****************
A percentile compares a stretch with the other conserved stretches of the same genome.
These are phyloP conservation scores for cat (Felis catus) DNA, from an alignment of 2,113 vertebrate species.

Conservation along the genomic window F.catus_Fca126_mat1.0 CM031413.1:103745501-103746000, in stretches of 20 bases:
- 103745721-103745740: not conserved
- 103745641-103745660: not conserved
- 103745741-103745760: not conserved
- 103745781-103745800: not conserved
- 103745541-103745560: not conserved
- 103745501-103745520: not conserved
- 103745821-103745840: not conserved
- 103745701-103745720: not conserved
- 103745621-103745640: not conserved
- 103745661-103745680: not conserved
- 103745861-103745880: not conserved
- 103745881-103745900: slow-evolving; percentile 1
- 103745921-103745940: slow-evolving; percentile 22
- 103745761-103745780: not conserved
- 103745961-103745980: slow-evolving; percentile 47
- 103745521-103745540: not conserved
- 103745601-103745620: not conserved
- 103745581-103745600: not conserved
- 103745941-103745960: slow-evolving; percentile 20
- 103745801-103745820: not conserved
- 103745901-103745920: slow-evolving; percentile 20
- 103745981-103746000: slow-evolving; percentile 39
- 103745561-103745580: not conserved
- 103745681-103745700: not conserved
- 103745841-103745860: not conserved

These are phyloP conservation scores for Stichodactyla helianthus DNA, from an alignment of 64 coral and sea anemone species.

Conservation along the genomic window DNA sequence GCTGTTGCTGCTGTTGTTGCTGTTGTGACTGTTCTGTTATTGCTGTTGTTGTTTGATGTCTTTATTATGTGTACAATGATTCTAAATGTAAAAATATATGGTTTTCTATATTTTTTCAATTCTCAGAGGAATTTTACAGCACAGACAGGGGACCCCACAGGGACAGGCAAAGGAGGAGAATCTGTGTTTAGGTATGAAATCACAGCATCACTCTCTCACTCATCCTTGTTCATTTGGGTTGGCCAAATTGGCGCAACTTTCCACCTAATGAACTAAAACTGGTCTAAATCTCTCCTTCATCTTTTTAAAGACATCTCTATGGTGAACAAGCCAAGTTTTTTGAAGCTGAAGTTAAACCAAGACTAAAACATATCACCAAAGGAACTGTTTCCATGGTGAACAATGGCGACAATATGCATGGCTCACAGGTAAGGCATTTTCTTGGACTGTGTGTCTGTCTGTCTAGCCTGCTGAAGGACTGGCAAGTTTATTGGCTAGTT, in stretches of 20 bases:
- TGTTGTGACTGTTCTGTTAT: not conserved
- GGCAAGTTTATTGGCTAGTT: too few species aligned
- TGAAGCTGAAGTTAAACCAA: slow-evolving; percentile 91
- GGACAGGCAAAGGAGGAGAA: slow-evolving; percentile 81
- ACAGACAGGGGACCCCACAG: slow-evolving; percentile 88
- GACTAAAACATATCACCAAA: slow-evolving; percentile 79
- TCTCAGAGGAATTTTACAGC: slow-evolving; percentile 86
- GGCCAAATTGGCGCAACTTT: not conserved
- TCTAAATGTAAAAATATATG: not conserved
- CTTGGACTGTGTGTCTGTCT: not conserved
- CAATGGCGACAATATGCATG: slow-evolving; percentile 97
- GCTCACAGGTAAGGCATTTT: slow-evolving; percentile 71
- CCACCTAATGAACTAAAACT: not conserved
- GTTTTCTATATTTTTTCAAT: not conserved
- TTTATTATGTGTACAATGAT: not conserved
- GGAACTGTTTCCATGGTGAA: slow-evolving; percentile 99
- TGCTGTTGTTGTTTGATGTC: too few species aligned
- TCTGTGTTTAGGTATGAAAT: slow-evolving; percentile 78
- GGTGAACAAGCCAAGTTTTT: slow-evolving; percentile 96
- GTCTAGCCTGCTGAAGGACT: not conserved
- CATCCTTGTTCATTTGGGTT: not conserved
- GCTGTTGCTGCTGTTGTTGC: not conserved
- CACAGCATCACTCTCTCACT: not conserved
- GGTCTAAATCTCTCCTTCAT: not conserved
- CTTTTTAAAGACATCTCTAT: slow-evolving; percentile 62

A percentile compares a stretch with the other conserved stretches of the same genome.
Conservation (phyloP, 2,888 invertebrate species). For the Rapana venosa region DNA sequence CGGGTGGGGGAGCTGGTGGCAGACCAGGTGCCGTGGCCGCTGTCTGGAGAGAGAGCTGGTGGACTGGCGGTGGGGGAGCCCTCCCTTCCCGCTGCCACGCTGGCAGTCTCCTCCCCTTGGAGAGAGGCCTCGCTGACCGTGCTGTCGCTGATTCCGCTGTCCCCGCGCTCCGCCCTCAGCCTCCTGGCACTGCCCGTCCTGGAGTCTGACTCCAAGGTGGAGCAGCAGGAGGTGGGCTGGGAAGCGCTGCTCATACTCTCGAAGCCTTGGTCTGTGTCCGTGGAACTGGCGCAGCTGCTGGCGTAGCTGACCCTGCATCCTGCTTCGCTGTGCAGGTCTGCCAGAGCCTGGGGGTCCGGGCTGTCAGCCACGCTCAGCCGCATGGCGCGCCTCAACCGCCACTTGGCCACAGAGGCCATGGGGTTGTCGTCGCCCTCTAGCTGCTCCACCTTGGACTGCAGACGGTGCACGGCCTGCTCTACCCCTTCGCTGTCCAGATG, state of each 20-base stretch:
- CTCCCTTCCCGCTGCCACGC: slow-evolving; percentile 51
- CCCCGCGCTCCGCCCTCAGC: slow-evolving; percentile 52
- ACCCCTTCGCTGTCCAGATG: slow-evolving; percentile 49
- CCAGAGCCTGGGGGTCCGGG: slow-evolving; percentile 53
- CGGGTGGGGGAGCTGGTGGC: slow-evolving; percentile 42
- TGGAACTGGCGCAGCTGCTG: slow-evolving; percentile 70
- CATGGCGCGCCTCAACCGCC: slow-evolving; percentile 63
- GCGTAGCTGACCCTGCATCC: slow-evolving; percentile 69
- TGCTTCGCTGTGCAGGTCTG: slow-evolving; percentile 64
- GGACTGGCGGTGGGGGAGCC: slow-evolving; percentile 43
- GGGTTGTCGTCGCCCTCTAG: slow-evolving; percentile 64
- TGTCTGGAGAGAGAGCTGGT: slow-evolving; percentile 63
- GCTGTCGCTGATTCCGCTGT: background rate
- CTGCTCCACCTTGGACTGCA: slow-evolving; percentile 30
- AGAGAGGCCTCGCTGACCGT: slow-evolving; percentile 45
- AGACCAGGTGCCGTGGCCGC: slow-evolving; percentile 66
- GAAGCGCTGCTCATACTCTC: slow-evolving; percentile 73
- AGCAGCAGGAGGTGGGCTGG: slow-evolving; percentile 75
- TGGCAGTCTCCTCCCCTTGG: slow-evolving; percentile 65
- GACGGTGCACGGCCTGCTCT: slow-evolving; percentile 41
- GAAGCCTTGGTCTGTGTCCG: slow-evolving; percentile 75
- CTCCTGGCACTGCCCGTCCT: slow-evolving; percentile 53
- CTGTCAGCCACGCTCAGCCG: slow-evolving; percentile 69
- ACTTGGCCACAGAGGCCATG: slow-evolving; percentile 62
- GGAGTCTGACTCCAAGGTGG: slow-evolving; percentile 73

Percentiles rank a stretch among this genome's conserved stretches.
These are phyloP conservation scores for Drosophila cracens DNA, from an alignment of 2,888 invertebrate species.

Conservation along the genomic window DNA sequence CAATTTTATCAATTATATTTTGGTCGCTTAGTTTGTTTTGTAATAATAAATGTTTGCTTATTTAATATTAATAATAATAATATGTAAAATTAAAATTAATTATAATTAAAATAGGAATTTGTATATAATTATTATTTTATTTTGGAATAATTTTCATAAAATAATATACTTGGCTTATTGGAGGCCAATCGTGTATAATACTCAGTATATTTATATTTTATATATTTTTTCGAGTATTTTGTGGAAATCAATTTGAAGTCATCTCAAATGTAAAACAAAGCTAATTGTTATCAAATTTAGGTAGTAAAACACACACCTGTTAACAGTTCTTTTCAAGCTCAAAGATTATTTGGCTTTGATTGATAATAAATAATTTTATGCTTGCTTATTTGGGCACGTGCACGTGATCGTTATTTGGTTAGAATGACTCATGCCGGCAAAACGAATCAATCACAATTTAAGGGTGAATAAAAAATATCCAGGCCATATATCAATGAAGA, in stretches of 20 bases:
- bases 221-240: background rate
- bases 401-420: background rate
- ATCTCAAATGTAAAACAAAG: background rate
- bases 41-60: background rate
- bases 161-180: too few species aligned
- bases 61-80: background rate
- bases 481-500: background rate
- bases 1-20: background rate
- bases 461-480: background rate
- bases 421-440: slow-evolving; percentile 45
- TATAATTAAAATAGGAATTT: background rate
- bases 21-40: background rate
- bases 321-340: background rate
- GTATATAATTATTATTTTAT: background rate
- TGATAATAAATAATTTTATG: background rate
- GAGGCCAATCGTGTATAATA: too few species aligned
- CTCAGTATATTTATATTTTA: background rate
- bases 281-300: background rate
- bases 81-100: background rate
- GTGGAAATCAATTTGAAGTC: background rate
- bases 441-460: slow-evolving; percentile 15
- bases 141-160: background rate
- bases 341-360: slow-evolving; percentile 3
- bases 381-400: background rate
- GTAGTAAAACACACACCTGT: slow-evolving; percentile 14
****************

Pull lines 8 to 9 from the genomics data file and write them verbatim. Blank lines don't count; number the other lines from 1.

- 103745541-103745560: not conserved
- 103745501-103745520: not conserved